Overexpression of CaMKIV in mouse forebrain led to an increase in the levels of CREB activity and to larger LTP in both hippocampus and anterior cingulate cortex. Moreover, these transgenics showed enhanced contextual fear and social recognition memory. Interestingly, CaMKIV overexpression rescued age-related decline in fear conditioning. Taken together, these studies showed that enhancing CREB activity either by suppressing its negative regulators or by activating its positive regulators can enhance synaptic plasticity and memory.


Alternative splicing (AS) is a widespread mechanism of gene regulation that generates multiple mRNA isoforms from a single gene, dramatically diversifying the transcriptome (and proteome) of eukaryotic cells. Ninety-five percent of multi-exonic mammalian genes undergo AS, producing mRNA isoforms which often differ in coding capacity, stability, or translational efficiency and that can be translated into proteins with distinct structural and functional properties [1, 2]. AS contributes to the regulation of many biological processes in multicellular eukaryotes, including embryonic development and tissue specification (reviewed in [3]). During the last decade, progress has been made to understand the role of post-transcriptional regulation (including AS) in the maintenance of cellular pluripotency and cell fate decisions, discovering genes differentially spliced between stem cells and differentiated cells and splicing regulators that control these choices [4,5,6,7,8,9,10,11].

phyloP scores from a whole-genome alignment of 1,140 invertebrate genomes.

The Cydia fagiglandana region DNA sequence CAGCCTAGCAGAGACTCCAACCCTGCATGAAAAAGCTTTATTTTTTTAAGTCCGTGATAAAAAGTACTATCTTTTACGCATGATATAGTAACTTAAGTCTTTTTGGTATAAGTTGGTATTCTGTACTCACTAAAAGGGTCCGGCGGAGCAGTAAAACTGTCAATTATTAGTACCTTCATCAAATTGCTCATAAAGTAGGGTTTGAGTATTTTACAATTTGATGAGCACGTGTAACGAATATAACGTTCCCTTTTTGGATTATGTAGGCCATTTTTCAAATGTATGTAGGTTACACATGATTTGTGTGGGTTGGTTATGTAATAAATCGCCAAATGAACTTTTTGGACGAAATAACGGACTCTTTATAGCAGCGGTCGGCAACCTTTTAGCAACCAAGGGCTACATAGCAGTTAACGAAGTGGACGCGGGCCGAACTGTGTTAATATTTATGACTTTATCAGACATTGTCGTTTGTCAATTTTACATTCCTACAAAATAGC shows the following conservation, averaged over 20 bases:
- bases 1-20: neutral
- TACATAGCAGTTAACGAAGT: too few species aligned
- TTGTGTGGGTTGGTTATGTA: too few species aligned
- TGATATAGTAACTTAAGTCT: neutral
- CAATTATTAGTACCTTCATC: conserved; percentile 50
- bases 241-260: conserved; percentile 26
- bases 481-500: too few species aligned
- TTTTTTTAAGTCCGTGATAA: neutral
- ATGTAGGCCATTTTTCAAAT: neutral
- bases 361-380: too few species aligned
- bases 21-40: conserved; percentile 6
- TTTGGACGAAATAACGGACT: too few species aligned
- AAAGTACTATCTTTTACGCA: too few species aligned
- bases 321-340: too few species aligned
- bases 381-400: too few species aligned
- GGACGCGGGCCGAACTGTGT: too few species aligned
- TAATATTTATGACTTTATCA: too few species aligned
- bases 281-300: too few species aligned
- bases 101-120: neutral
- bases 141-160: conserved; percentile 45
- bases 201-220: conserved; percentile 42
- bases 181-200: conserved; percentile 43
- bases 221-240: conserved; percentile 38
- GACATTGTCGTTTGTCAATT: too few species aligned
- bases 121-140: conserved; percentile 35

During reprogramming into induced pluripotent stem (iPS) cells, somatic cells revert to a pluripotent state after overexpression of the transcription factors OCT4, SOX2, KLF4, and MYC (OSKM) [12]. Substantial progress has been made to understand the process at the transcriptional and epigenetic level, such as by identifying numerous roadblocks and some facilitators, but comparatively little is known about how post-transcriptional regulation impacts cell fate decisions. Recent work has revealed the functional relevance and conservation of splicing regulation during reprogramming [7, 13,14,15,16]. A conserved functional splicing program associated with pluripotency and repressed in differentiated cells by the RNA-binding proteins MBNL1 and MBNL2 was previously reported [7]. This splicing program includes a mutually exclusive exon event in the transcription factor FOXP1: a switch in inclusion of Foxp1 exons 16/16b modulates the functions of the transcription factor between pluripotent and differentiated cells [6]. Illustrating the complexity of such splicing program, dynamic changes of AS during cell reprogramming of mouse embryonic fibroblasts (MEFs) revealed sequential waves of exon inclusion and skipping in reprogramming intermediates and the functional role of splicing regulators in modulating reprogramming, in particular during the initial mesenchymal-to-epithelial transition (MET) phase [17]. Given the limited efficiency of cell reprogramming in this system, subpopulations of reprogramming intermediates had to be isolated through the expression of a pluripotency marker, biasing studies to the most prevalent and dominant factors.